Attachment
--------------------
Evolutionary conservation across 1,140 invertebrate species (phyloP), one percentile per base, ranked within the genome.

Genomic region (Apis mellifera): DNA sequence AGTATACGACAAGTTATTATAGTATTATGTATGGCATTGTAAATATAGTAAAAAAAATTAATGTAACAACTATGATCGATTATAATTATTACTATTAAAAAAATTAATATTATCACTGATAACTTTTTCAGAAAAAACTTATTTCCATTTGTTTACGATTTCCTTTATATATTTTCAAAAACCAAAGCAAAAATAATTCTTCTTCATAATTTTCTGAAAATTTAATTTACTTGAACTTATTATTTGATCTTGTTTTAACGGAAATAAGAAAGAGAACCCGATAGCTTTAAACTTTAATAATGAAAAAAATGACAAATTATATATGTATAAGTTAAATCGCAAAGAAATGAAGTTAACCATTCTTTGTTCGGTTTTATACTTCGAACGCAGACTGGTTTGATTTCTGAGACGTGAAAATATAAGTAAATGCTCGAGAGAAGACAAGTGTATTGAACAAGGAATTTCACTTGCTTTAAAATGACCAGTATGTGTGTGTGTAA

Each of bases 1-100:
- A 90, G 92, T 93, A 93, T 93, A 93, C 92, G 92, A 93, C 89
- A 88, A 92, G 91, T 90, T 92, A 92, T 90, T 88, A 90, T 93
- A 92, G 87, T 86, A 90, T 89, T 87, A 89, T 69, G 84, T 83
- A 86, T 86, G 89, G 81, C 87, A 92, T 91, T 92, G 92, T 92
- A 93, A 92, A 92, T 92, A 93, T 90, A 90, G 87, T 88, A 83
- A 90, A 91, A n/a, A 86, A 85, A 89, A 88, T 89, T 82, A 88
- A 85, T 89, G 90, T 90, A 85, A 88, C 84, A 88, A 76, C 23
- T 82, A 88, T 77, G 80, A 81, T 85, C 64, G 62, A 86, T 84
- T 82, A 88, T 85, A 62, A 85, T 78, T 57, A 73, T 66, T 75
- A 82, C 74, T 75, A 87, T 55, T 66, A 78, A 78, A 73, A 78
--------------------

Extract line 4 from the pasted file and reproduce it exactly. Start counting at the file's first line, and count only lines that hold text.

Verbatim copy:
- A 90, G 92, T 93, A 93, T 93, A 93, C 92, G 92, A 93, C 89